One of the major objections to nuclear energy has been the problem of radioactive nuclear waste. Although we have the capability to reprocess about 95 percent of the spent nuclear fuel from a reactor, the amount of highly radioactive waste that remains is nevertheless substantial. And that waste needs to be stored for hundreds of thousands of years before the toxic isotopes decay to a safe level.
Now, a team of scientists at Argonne National Laboratory claims to have a way to recycle an additional two percent of the nuclear waste at an industrial level using 3-D printed parts. The chemical procedure itself is not new—it was developed in 2013 by Artem V. Gelis, now director of the radiochemistry program at University of Las Vegas. What’s new is the ability to easily scale the process in a way that will be useful to the nuclear power industry, and that’s possible thanks to 3-D printing.
Two percent sounds like a trivial amount. However, according to Andrew Breshears, one of the authors of the study, the discovery is more consequential than it seems. Speaking with Phys.org, he said, “[r]ather than store five percent for hundreds of thousands of years, the remaining three percent needs to be stored at a maximum of about 1,000 years. In other words, this additional step may reduce the length of storage almost one thousandfold.”
While the discovery is impressive, the claims require some qualification. But first it’s necessary to know some basics about reprocessing.
A nuclear power plant employs nuclear fission to generate energy, but this generates waste in the form of spent fuel. The spent fuel contains both reusable material, such as plutonium and uranium, and non-reusable material, such as cesium and iodine. The basic goal of reprocessing is to separate out the reusable material so that it can be fed back into reactors as fuel. The current standard method for reprocessing—the one that reduces nuclear waste by about 95 percent—is called Plutonium and Uranium Recovery by Extraction, or PUREX.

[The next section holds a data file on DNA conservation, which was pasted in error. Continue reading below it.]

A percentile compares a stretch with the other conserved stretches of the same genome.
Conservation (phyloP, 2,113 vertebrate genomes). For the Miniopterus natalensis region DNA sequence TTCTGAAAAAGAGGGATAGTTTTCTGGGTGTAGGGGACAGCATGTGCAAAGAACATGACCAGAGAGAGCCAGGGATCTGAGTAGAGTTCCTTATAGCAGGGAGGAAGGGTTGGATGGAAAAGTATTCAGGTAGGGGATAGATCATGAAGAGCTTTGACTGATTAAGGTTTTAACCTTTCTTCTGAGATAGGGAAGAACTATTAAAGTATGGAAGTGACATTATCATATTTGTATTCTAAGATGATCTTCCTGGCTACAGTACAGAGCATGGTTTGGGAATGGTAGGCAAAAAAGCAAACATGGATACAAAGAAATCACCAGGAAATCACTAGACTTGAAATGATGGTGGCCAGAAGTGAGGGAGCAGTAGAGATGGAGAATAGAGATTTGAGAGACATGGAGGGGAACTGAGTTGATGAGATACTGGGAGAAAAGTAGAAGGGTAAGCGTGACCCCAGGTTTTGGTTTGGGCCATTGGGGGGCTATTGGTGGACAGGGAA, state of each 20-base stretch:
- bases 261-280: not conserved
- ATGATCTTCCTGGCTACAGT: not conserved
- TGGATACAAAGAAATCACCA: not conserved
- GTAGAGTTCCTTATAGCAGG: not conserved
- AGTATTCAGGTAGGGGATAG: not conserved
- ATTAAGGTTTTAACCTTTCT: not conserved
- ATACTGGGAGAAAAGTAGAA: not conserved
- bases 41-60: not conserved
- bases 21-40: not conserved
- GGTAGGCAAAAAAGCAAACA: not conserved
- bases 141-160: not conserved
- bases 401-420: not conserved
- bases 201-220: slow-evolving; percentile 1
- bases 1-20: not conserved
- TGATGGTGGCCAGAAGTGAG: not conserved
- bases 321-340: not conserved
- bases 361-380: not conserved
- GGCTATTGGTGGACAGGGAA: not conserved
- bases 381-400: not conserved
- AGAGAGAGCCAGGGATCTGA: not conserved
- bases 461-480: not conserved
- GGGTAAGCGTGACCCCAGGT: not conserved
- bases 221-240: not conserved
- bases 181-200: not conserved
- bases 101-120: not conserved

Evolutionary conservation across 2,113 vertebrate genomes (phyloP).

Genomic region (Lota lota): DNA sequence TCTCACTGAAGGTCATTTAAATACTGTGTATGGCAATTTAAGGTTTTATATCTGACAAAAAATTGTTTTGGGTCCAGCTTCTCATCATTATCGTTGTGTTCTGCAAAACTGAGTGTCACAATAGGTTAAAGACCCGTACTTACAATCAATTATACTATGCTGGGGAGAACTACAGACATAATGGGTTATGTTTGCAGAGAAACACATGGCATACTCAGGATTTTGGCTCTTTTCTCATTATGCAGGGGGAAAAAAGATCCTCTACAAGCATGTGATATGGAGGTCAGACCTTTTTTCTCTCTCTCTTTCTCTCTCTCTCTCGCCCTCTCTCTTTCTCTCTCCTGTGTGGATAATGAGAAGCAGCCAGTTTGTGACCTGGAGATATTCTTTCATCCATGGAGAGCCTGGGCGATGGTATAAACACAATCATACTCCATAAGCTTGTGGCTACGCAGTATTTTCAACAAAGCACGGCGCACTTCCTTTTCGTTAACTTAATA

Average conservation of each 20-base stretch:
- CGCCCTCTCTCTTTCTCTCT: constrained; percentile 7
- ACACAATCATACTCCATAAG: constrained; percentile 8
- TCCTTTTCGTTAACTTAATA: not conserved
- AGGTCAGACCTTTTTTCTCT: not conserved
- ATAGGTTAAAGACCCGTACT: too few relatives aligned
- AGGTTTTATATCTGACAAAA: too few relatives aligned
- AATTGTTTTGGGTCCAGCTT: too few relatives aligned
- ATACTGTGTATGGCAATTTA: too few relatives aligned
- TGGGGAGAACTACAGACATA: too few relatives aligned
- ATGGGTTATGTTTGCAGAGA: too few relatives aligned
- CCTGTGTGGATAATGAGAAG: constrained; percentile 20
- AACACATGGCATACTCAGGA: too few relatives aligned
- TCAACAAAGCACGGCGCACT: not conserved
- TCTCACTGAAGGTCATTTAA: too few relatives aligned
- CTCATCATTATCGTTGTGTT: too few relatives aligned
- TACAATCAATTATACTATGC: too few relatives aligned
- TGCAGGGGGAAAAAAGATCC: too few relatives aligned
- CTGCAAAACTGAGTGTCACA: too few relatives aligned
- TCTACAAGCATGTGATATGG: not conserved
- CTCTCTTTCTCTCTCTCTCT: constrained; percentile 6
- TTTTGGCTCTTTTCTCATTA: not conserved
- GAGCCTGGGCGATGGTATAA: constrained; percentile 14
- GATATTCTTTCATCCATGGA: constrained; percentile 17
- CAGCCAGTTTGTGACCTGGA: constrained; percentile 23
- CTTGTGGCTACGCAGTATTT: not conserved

The chemical process developed in 2013, called ALSEP (Actinide Lanthanide Separation Process), is an extra step that happens after the PUREX process is complete. ALSEP separates out two additional isotopes, americium and curium, from the rest of the waste. The americium and curium could be recycled as fuel in advanced fast neutron reactors, where they would break down into less radioactive isotopes, but such reactors are not yet commercially available. So for now, these isotopes would have to be stored as waste—forever—though if stored on their own they would take up less space in a disposal facility.
The remaining three percent of the original waste, divorced from its most highly radioactive material, would require significantly less storage time than if it hadn’t been reprocessed in this way, but still up to a thousand years.
Edwin Lyman, acting director of the Nuclear Safety Project at the Union of Concerned Scientists, raised several additional concerns. In an email to the Bulletin, he pointed out that there is no fleet of breeder reactors capable of burning reprocessed uranium, so the assertion that we can recycle 95 percent of spent fuel, let alone the additional two percent, is misleading. Further, he wrote that in order to have a huge effect in terms of conserving space in a long-term geologic disposal facility, other fission products such as cesium and strontium would also need to be separated out. Finally, he called the use of 3-D printers “a gimmick without any real significance for the study’s conclusions.”
In any event, the new process will not afford any immediate benefit in the United States, since US energy policy rejects reprocessing altogether for civilian nuclear waste. The US nuclear industry collectively generates about 2,000 tons of spent nuclear fuel every year, and the reactor owners store this nuclear waste on-site in dry casks.